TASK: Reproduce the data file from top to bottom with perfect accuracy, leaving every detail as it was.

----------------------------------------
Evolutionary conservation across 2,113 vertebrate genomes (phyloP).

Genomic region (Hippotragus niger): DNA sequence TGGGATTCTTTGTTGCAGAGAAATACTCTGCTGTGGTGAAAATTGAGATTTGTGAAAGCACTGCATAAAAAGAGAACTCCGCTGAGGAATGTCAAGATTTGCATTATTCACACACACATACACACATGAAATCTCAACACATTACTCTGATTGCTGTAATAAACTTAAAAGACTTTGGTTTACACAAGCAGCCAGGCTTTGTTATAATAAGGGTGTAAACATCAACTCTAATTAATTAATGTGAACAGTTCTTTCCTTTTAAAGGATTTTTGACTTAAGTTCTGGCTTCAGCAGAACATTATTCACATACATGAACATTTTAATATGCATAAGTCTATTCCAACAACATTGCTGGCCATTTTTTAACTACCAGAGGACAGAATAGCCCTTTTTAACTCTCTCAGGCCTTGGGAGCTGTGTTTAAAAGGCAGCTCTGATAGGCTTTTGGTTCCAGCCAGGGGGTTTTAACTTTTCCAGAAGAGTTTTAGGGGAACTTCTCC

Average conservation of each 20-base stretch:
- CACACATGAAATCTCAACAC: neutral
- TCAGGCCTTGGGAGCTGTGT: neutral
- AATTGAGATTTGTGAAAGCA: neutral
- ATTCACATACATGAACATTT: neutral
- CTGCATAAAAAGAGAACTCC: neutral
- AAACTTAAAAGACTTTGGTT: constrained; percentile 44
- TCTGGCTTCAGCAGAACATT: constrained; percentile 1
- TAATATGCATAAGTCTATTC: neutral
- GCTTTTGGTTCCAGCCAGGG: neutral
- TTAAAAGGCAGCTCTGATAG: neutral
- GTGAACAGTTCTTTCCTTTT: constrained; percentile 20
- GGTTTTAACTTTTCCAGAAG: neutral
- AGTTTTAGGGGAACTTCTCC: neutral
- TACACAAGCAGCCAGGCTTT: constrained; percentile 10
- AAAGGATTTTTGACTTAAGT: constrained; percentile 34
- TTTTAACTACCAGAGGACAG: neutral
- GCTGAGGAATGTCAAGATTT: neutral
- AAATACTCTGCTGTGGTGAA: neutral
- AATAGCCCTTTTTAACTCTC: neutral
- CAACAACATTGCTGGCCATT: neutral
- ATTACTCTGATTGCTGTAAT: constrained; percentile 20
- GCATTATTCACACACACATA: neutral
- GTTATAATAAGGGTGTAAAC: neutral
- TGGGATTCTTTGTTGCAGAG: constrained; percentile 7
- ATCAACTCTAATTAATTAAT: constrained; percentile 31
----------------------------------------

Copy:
Evolutionary conservation across 2,113 vertebrate genomes (phyloP).

Genomic region (Hippotragus niger): DNA sequence TGGGATTCTTTGTTGCAGAGAAATACTCTGCTGTGGTGAAAATTGAGATTTGTGAAAGCACTGCATAAAAAGAGAACTCCGCTGAGGAATGTCAAGATTTGCATTATTCACACACACATACACACATGAAATCTCAACACATTACTCTGATTGCTGTAATAAACTTAAAAGACTTTGGTTTACACAAGCAGCCAGGCTTTGTTATAATAAGGGTGTAAACATCAACTCTAATTAATTAATGTGAACAGTTCTTTCCTTTTAAAGGATTTTTGACTTAAGTTCTGGCTTCAGCAGAACATTATTCACATACATGAACATTTTAATATGCATAAGTCTATTCCAACAACATTGCTGGCCATTTTTTAACTACCAGAGGACAGAATAGCCCTTTTTAACTCTCTCAGGCCTTGGGAGCTGTGTTTAAAAGGCAGCTCTGATAGGCTTTTGGTTCCAGCCAGGGGGTTTTAACTTTTCCAGAAGAGTTTTAGGGGAACTTCTCC

Average conservation of each 20-base stretch:
- CACACATGAAATCTCAACAC: neutral
- TCAGGCCTTGGGAGCTGTGT: neutral
- AATTGAGATTTGTGAAAGCA: neutral
- ATTCACATACATGAACATTT: neutral
- CTGCATAAAAAGAGAACTCC: neutral
- AAACTTAAAAGACTTTGGTT: constrained; percentile 44
- TCTGGCTTCAGCAGAACATT: constrained; percentile 1
- TAATATGCATAAGTCTATTC: neutral
- GCTTTTGGTTCCAGCCAGGG: neutral
- TTAAAAGGCAGCTCTGATAG: neutral
- GTGAACAGTTCTTTCCTTTT: constrained; percentile 20
- GGTTTTAACTTTTCCAGAAG: neutral
- AGTTTTAGGGGAACTTCTCC: neutral
- TACACAAGCAGCCAGGCTTT: constrained; percentile 10
- AAAGGATTTTTGACTTAAGT: constrained; percentile 34
- TTTTAACTACCAGAGGACAG: neutral
- GCTGAGGAATGTCAAGATTT: neutral
- AAATACTCTGCTGTGGTGAA: neutral
- AATAGCCCTTTTTAACTCTC: neutral
- CAACAACATTGCTGGCCATT: neutral
- ATTACTCTGATTGCTGTAAT: constrained; percentile 20
- GCATTATTCACACACACATA: neutral
- GTTATAATAAGGGTGTAAAC: neutral
- TGGGATTCTTTGTTGCAGAG: constrained; percentile 7
- ATCAACTCTAATTAATTAAT: constrained; percentile 31